9 Gorgeous Drought-Resistant Plants

These dainty drinkers add all kinds of pretty to your curb appeal.

Image: Lane Design Build/Luke Gibson Photography

This is perfect if you’re the type who forgets to water the plants (no judgment) or if you’ve got water restrictions in your area. 

Plants that thrive in low-water conditions — and instantly upgrade your yard.

Related: 4 Genius Upgrades Even a Klutz Can Crush

1. Four O'Clocks

Four O'Clocks | Drought Resistant PlantsImage:Thomas Knox/Flickr

Latin: Mirabilis

Type: Perennial

Colors: White, pink, yellow, and variegated

Tip: These hardy plants grow in tangled, 3-foot-high mounds that make them look like shrubs. The big, trumpet-shaped flowers open in late afternoon and are fragrant into the evening, so plant them along walkways and exterior doors.

2. Beard Tongue

Beard Tongue | Drought Resistant PlantsImage: Louisa Billeter/Flickr

Latin: Penstemon

Type: Perennial

Colors: Bright red, blue, pink, purple, yellow, variegated, and white (rare)

Tip: There are more than 250 species of penstemon, so check for varieties well-adapted to your locale. Some species attract hummingbirds.Beard tongue tolerates low water, but needs good soil drainage. When shopping, “penstemon” is more commonly used than “beard tongue.”

3. Purple Coneflower

Purple Coneflower | Drought Resistant PlantsImage: Jeanne Grunert

Latin: Echinacea

Type: Perennial

Colors: Pinkish petals and a magenta center; there are white and orange versions, too

Tip: Tough and tall, coneflowers grow in clumps and look good at the backs of beds and borders. Blooms generally last all through summer. Don’t cut the seed heads of these perennial flowers after fall frosts — finches like them for winter snacks.

4. Daylilies

Daylily | Drought Resistant PlantsImage: Betsy’s Blog



Colors:One of the most-hybridized of all flowers, daylilies come in dozens of colors; deep orange is classic

Tips:Daylilies are virtually trouble-free, and will grow in all soil and moisture conditions; they’re good confidence-builders for rookie gardeners. Once established, they spread and multiply by tuberous underground roots.

5. Lavender

Lavender | Drought Resistant PlantsImage: Rosipaw/Flickr

Latin: Lavandula

Type: Perennial shrub

Colors: Blue, purple (lavender!), occasionally white and pink

Tips: Fragrant lavender grows in loose sprays of spikes tipped with little clusters of flowers, and are good in informal gardens.Most varieties attract bees and butterflies. They tolerate poor soil and neglect, even preferring sand and gravel to organic mulch.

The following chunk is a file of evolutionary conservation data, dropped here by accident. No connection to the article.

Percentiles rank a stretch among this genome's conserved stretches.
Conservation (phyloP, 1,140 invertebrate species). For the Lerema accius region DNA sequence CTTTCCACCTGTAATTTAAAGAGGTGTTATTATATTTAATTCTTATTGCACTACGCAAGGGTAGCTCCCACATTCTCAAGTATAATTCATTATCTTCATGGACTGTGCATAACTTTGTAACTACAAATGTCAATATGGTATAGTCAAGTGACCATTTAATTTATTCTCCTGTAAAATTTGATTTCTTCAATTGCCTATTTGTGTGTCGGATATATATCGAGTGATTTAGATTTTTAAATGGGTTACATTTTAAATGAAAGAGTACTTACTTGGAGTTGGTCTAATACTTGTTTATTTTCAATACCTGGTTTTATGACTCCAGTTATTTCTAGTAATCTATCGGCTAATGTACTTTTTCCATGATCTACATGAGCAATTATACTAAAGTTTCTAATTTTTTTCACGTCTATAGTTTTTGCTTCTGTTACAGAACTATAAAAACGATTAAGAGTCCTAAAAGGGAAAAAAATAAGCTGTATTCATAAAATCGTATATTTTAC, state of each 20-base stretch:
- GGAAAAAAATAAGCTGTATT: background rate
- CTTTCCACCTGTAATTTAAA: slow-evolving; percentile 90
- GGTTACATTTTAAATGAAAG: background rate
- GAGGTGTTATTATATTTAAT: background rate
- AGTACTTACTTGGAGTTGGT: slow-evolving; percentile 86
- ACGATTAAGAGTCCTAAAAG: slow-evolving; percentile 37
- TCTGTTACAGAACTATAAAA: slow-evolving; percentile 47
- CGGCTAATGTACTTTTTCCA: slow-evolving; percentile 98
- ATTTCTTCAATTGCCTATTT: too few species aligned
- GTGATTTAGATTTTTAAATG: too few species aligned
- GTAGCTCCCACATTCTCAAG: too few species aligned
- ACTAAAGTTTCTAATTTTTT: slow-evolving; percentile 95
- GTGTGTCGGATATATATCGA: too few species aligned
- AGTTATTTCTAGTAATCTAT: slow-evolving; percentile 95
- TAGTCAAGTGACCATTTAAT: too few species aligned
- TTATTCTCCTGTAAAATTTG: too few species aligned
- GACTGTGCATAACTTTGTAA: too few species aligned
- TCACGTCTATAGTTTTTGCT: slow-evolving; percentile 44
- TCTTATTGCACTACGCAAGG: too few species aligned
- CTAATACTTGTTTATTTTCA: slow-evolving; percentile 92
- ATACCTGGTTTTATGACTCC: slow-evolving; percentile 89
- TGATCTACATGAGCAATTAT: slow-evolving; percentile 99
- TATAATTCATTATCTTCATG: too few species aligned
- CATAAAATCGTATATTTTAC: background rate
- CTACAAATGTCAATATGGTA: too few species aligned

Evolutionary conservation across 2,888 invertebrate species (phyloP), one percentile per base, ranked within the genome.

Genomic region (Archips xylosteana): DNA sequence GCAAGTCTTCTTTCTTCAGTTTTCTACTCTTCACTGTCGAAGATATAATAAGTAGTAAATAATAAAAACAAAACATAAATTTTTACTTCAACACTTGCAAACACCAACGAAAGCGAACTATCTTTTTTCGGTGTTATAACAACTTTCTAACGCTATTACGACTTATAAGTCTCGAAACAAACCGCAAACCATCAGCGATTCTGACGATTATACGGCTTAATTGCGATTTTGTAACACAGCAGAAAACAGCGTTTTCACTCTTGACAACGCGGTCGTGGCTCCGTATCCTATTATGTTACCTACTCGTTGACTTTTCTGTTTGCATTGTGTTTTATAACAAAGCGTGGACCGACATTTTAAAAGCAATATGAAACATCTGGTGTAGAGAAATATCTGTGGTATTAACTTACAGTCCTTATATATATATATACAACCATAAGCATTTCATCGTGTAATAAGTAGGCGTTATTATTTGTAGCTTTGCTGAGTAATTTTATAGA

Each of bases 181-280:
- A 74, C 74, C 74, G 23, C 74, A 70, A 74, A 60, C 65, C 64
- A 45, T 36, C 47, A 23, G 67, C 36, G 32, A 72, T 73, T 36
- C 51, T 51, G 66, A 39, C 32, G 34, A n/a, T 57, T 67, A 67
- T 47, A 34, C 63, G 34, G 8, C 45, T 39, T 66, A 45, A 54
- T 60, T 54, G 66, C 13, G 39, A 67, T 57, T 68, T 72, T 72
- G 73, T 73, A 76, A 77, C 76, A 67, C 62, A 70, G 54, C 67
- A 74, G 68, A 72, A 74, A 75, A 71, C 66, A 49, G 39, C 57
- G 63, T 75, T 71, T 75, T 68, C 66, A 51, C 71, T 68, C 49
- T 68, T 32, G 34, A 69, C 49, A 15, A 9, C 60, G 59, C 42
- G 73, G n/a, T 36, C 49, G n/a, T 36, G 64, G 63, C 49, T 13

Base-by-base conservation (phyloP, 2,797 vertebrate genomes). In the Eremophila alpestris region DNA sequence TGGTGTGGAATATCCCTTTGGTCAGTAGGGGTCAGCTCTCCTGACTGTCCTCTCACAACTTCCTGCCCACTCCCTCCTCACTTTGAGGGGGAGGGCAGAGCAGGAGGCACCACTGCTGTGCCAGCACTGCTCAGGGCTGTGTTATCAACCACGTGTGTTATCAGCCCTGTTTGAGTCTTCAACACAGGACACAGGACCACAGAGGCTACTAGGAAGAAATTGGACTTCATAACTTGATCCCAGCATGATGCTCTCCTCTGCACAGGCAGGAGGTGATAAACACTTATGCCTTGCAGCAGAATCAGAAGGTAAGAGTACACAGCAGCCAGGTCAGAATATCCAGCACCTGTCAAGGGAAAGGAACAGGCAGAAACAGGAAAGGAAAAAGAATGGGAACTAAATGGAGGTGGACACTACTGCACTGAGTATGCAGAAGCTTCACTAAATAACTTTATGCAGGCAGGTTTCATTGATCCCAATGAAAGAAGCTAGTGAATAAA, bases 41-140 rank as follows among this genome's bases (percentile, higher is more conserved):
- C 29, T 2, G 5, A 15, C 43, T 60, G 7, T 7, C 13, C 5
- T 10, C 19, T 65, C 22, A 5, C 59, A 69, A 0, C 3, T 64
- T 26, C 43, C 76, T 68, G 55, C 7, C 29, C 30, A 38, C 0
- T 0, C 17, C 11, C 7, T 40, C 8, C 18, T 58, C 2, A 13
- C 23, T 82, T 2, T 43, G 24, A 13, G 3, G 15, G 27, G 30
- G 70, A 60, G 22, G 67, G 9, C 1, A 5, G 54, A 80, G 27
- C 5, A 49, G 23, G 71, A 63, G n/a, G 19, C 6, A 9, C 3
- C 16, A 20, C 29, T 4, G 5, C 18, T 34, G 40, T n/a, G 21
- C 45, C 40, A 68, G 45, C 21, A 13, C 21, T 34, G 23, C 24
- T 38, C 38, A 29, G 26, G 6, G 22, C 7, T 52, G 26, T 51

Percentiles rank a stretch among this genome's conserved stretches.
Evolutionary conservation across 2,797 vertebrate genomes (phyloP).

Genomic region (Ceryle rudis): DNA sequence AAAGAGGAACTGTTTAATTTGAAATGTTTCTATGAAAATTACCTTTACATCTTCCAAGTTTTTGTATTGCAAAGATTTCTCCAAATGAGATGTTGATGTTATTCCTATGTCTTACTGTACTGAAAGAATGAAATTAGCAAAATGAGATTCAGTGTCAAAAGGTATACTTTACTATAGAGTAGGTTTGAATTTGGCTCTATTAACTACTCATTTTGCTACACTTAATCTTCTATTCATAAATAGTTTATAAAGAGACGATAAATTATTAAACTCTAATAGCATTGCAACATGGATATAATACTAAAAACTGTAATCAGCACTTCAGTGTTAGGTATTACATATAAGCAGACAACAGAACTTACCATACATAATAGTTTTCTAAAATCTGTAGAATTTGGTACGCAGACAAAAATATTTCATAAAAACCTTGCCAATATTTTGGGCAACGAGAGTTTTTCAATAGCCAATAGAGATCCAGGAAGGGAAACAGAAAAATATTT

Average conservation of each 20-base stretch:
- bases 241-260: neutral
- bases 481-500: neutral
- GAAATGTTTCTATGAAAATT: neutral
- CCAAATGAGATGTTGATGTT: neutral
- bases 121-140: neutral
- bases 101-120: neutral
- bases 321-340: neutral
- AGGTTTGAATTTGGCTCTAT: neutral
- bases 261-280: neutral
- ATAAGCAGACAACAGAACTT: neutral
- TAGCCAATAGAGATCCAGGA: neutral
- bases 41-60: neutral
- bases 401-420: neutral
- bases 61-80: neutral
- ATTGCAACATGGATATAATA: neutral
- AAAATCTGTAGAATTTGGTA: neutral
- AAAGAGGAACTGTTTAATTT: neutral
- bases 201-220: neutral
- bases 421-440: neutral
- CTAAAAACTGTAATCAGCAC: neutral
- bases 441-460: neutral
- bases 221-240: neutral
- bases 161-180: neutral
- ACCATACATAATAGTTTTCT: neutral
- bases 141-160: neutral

6. Bluebeard

Bluebeard | Drought Resistant PlantsImage: Monrovia



Colors:Blue, pink

Tips:Bluebeard is prized for its consistently blue color and mounding, 3- to 4-foot-tall forms that can anchor your landscape plan. Cut them nearly to the ground in late winter to encourage fresh, healthy growth the following year.

7. Azalea

Azalea | Drought Resistant PlantsImage: Betsy S. Hastey

Latin: Rhododendron

Type: Perennial shrub

Colors: White, pink, red, purple

Tips: Drought-tolerant after they’re established, rhodos need ample water to get started. They also like their soil well-adjusted and well-drained, so checking for soil pH and other nutrients is helpful before planting. They prefer filtered — not direct — sunlight. There are over 800 varieties in all sizes; ask your local nursery what works in your region.


8. Spirea

Spirea | Drought Resistant PlantsImage: My Weeds Are Very Sorry blog

Latin: Spirea

Type: Perennial shrub

Colors: Pink, red, white

Tips: Tough little spirea isn’t fussy aboutwateringor soil conditions, which makes it perfect for less-than-perfect gardeners. At 2-3 feet high, they’re good as foundation cover. The lacy blossoms appear early and are great mixers in bouquets; cut back after the first bloom to get a second bloom in late summer.


9. Snapdragon

Snapdragon | Drought Resistant PlantsImage: Red Dirt Ramblings

Latin: Antirrhinum

Type: Annual

Colors: Red, yellow, purple, white, pink

Tips: Noted for their height (3 feet) and upright stance, snapdragons are a garden favorite of children. They’ll tolerate low watering, but they prefer loose, well-drained soil that’s rich with compost.

Related: 19 Ways to Transform Your Yard with Very Little Effort